Provincial officials stand accused of ignoring Enderby’s physician shortage.
The Ministry of Health and the B.C. Medical Association will provide $100,000 each to 20 physicians who agree to move to 17 designated rural communities in the province. Enderby is not on the list.
“You have to be kidding me,” said Mayor Howie Cyr when informed of the initiative.
“To ignore Enderby after making them aware of the situation here is very disheartening.”
There is currently just one permanent doctor in the Enderby area, which has about 7,200 people.
Of the 17 general practitioners and specialists in the incentive program, five are designated for Interior Health Authority communities.
They are Clearwater, Cranbrook, Nakusp and Princeton.
Cyr says he is aware of the lack of doctors in those communities and his concerns aren’t directed towards them. But he questions why Enderby was not selected.
“They (ministry and BCMA) will have to be accountable for their actions,” he said.
Enderby residents are currently faced with travelling to Vernon or Salmon Arm to see a doctor and there is a concern that will lead to people either leaving Enderby or not moving there.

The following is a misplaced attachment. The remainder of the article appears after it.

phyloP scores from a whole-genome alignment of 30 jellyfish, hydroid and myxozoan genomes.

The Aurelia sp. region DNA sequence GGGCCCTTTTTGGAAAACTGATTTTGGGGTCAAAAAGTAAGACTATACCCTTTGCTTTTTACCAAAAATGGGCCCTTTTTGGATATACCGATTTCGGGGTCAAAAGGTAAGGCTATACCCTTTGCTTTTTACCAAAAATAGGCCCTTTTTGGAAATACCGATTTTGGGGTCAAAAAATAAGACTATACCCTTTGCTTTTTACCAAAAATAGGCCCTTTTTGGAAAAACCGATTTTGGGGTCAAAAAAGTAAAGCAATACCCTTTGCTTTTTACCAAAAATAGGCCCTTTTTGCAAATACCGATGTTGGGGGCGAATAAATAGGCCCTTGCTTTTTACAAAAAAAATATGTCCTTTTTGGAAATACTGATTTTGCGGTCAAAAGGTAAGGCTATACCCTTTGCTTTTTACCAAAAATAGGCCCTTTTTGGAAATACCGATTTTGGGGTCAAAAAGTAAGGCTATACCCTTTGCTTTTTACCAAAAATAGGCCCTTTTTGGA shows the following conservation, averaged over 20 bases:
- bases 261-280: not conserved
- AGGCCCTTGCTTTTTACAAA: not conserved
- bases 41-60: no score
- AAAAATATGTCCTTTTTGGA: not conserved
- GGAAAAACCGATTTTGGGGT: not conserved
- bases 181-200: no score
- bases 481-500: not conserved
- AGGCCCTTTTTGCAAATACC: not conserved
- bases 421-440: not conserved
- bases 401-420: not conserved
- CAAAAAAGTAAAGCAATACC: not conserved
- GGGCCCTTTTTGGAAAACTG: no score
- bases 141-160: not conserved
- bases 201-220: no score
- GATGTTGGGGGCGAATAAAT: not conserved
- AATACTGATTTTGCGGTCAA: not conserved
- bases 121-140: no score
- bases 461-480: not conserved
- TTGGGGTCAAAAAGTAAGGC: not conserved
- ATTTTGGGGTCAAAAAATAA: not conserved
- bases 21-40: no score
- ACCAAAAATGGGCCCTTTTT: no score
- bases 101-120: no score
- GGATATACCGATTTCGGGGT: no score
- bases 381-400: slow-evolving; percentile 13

“We’re not going to give up. We have a responsibility to our constituents,” said Cyr of the city’s lobbying.
IHA has stated there will be at least one new physician in Enderby this summer.
The rural physicians incentive will provide each physician with a one-time payment of $100,000 when they commit to three years of service in the 17 towns.
Participating physicians will receive $50,000 when they begin working in the community. The remaining $50,000 will be paid once they have completed one year of service.
“Helping to fill much-needed rural family physician and specialist positions not only benefits local families, but also provides additional support for physicians and other health-care professionals in the community,” said Health Minister Margaret MacDiarmid.